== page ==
This Article argues that safe harbors for financial contracts should not be expanded in Europe, but instead should be repealed, as suggested by some commentators in the United States. At the very minimum, credit derivatives, swaps, and repurchasing agreements should be subject to a stay, and the resolution authorities in the Member States should have the power to assume beneficial contracts and to reject other unfavorable contracts. Also, the power of resolution authorities to transfer derivative positions in full or in part should not be sanctioned in favor of a full transfer. Rather, resolution authorities should have the power to cherry pick individual contracts for transfers after determining any potential systemic risk involved. In addition, it is essential to grant resolution authorities clear avoidance powers, specifically the power to avoid preferential transfer prior to bankruptcy. A pre-bankruptcy transfer could be exempted if made "in the ordinary course of business." Without the extension of the avoidance powers, counterparties will simply move for contract termination, set off, and close-out at a time prior to bankruptcy.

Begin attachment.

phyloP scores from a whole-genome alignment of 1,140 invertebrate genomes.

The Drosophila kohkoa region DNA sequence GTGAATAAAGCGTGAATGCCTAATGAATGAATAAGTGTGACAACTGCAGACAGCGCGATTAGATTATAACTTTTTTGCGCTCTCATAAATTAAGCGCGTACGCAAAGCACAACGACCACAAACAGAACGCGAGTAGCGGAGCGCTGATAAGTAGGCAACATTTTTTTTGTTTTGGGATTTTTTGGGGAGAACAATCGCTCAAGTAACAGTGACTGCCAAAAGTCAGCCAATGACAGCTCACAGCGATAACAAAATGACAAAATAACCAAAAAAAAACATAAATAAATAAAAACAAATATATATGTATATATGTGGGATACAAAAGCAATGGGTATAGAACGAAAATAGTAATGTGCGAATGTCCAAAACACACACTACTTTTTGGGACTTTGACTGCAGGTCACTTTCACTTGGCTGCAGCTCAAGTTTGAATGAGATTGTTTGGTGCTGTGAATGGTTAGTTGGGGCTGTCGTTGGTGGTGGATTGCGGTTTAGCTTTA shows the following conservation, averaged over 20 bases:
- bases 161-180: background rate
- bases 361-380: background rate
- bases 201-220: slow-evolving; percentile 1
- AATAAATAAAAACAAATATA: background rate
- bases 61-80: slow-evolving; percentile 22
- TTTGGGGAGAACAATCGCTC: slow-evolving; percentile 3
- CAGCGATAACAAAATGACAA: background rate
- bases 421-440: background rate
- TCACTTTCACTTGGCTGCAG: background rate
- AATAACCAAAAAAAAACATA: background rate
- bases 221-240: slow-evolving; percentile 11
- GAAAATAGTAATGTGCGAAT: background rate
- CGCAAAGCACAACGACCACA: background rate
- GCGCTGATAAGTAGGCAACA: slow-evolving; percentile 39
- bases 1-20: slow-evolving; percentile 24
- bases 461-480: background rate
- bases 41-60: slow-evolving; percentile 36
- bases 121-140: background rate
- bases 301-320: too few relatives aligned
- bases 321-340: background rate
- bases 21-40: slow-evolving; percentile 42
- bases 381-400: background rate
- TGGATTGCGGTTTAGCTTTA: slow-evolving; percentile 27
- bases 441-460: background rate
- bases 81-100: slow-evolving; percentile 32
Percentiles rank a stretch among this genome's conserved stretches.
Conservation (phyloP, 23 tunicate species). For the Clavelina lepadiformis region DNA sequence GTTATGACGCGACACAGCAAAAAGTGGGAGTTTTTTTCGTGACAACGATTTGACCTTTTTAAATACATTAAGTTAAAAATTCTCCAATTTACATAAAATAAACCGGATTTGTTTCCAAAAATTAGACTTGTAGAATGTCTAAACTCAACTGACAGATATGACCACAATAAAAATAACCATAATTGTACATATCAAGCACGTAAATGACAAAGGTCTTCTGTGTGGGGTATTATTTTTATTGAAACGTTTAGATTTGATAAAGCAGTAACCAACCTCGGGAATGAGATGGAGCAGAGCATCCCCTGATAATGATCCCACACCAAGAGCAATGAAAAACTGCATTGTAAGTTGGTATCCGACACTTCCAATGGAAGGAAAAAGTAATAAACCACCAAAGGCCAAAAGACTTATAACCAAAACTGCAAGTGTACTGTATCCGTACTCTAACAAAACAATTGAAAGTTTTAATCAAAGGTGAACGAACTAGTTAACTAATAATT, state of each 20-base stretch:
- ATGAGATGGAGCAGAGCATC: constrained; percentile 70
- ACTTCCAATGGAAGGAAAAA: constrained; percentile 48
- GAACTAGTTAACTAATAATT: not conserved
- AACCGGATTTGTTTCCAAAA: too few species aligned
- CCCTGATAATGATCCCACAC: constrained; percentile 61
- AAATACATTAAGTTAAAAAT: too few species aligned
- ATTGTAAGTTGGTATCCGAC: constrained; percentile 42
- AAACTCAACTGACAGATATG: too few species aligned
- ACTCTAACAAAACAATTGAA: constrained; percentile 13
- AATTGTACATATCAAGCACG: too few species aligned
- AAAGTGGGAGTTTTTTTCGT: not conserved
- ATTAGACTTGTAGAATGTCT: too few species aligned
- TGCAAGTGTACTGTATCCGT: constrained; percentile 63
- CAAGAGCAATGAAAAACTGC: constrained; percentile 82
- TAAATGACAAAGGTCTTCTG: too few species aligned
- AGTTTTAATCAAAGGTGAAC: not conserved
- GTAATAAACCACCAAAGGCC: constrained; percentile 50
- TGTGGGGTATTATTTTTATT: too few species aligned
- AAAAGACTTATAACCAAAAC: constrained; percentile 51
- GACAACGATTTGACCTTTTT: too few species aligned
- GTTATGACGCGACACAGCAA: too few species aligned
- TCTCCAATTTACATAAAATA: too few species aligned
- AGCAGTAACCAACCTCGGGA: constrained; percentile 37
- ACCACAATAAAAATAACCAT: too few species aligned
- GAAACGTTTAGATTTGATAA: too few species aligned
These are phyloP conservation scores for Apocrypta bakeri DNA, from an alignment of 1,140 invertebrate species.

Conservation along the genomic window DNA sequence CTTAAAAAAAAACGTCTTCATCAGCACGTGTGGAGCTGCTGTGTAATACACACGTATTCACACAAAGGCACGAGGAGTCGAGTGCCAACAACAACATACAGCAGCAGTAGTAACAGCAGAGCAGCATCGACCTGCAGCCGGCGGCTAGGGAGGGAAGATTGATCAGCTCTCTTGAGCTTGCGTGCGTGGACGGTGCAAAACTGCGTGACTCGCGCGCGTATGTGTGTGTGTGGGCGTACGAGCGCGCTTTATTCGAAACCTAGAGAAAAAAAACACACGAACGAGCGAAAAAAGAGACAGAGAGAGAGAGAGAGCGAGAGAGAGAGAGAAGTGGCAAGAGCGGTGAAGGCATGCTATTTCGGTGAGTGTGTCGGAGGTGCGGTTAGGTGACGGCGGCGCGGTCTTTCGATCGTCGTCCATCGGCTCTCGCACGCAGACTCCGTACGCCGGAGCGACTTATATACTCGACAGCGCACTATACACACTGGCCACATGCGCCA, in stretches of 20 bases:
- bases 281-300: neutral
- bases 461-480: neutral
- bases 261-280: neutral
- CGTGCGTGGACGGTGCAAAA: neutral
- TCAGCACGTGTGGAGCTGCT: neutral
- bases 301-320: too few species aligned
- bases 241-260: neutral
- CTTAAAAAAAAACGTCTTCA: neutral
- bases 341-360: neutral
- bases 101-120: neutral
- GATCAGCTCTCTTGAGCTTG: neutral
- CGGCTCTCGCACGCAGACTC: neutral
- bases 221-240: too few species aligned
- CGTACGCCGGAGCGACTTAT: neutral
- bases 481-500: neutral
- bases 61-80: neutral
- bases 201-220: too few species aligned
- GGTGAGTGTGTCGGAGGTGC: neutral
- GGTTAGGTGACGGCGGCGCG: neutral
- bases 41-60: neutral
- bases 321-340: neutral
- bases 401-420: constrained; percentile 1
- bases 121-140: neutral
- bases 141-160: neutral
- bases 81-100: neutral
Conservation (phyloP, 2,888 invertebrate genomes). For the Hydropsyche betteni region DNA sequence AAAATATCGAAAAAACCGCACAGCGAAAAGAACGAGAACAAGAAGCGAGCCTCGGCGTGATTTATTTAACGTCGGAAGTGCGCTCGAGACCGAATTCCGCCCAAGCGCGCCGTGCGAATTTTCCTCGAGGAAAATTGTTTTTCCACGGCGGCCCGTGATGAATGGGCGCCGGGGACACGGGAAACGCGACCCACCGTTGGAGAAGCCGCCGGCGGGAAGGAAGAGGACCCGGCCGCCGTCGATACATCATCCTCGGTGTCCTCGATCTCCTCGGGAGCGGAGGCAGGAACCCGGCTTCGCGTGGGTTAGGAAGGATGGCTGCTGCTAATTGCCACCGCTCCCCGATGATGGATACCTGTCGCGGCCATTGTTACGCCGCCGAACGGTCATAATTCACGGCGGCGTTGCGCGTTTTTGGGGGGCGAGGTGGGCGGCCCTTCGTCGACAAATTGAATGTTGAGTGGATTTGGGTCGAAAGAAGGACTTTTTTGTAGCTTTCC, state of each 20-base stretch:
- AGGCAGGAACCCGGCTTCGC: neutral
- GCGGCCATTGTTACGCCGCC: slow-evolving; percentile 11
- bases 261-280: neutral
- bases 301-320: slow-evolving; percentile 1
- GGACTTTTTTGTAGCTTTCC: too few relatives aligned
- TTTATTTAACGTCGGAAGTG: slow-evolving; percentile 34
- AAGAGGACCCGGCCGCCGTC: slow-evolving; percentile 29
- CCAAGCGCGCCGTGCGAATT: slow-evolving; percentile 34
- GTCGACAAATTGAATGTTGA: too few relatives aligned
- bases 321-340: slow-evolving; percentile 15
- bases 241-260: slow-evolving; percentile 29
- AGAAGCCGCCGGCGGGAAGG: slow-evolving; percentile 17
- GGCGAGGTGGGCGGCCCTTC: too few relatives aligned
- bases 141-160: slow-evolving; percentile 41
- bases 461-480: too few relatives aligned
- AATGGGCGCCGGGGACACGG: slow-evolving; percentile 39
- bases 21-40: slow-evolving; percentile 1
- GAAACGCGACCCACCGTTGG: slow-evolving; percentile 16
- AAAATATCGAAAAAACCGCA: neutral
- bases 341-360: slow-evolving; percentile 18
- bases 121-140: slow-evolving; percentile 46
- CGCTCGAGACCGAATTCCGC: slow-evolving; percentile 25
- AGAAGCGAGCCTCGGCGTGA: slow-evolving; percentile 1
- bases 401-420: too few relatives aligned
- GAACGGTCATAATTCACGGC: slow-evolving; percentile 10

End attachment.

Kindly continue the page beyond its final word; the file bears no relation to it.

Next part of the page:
22 Transnat’l L. & Contemp. Probs. 81 (2013).